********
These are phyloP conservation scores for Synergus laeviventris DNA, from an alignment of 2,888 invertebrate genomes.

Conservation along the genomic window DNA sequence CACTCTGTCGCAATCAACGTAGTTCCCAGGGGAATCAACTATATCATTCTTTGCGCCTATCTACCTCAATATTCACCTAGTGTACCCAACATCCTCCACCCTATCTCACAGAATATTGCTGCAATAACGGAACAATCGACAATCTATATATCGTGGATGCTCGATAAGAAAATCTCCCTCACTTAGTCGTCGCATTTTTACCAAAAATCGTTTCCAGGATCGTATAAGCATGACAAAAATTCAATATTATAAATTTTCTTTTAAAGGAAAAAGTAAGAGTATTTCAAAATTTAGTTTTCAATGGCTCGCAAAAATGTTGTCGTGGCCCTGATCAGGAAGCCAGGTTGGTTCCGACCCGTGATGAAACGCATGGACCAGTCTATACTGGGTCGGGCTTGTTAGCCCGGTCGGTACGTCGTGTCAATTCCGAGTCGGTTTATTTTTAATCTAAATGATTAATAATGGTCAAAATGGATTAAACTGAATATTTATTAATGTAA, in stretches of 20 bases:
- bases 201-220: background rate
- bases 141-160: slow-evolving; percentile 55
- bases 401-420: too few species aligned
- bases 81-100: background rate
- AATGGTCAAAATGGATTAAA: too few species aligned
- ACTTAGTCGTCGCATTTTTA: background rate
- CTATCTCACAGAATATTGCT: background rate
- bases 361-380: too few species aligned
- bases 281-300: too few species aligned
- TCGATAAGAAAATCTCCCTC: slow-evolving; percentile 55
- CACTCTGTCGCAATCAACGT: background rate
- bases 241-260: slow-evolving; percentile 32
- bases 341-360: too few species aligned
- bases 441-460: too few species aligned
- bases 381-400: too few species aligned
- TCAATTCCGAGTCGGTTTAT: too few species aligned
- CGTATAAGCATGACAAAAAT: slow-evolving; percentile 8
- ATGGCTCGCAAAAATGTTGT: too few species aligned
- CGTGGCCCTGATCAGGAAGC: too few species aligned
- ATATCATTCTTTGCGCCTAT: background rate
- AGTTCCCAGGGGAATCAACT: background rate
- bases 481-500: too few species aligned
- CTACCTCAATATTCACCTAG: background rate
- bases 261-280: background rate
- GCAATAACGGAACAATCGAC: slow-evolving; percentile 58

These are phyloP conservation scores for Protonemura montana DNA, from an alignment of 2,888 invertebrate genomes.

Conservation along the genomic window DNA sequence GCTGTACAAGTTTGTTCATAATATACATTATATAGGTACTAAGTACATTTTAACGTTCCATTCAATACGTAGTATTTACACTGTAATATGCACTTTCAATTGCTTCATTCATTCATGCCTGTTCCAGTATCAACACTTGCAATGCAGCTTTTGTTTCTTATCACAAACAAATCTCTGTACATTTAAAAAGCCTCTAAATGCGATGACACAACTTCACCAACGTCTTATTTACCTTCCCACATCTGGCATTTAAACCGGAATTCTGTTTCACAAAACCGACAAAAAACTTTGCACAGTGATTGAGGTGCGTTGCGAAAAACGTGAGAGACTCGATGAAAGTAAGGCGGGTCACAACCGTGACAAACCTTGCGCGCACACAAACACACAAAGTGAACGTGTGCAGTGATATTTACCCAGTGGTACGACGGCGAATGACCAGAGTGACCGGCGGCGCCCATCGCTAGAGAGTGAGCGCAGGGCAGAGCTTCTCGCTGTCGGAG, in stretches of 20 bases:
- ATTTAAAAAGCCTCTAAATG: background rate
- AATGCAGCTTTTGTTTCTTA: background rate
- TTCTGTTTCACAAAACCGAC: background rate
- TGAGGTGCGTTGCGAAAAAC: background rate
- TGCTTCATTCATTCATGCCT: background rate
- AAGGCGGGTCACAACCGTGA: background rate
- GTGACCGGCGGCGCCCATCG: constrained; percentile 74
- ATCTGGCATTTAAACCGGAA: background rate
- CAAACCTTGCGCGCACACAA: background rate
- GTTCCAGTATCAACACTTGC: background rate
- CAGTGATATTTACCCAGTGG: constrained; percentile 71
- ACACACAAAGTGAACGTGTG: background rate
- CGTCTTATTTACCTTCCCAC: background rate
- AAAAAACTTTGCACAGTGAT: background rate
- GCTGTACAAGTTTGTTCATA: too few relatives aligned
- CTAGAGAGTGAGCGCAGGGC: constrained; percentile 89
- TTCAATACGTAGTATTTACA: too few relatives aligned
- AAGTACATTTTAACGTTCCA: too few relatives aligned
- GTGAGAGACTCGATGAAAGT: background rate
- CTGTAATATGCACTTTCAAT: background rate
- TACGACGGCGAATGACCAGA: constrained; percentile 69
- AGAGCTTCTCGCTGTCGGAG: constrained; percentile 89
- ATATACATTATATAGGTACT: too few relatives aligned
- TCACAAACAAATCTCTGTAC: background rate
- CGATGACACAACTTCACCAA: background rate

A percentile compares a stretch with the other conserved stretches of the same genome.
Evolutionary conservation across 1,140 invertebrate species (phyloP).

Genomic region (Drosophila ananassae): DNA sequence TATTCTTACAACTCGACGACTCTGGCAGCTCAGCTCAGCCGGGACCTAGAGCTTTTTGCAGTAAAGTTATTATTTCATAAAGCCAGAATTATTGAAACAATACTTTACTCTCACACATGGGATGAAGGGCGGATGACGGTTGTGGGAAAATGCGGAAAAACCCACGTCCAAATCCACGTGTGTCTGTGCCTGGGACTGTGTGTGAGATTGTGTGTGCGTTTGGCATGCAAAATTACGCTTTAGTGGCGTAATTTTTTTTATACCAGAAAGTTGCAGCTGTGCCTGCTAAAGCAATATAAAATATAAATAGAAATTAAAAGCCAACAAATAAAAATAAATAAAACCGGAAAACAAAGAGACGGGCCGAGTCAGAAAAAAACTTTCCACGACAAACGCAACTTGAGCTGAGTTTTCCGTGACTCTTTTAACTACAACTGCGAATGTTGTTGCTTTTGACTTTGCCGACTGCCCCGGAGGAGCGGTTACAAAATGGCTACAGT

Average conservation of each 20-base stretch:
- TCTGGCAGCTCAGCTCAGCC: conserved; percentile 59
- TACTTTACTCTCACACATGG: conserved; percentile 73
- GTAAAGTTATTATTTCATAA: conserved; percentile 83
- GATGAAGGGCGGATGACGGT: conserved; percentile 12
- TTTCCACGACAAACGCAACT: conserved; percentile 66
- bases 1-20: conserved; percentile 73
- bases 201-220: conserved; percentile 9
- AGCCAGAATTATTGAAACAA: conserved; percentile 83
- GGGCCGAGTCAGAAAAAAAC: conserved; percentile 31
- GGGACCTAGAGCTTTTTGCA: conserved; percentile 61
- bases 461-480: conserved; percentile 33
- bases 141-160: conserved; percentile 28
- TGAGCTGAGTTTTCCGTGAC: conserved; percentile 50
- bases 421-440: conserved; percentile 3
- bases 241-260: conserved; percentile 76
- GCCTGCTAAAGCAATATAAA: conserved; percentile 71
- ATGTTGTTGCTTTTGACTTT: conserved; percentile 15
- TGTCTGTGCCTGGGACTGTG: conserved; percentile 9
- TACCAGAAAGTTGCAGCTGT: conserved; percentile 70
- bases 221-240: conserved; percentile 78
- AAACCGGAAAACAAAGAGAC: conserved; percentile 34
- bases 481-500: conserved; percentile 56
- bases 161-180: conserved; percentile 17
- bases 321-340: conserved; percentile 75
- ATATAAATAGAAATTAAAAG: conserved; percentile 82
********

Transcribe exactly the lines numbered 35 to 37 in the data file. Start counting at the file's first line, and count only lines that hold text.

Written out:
- AAGGCGGGTCACAACCGTGA: background rate
- GTGACCGGCGGCGCCCATCG: constrained; percentile 74
- ATCTGGCATTTAAACCGGAA: background rate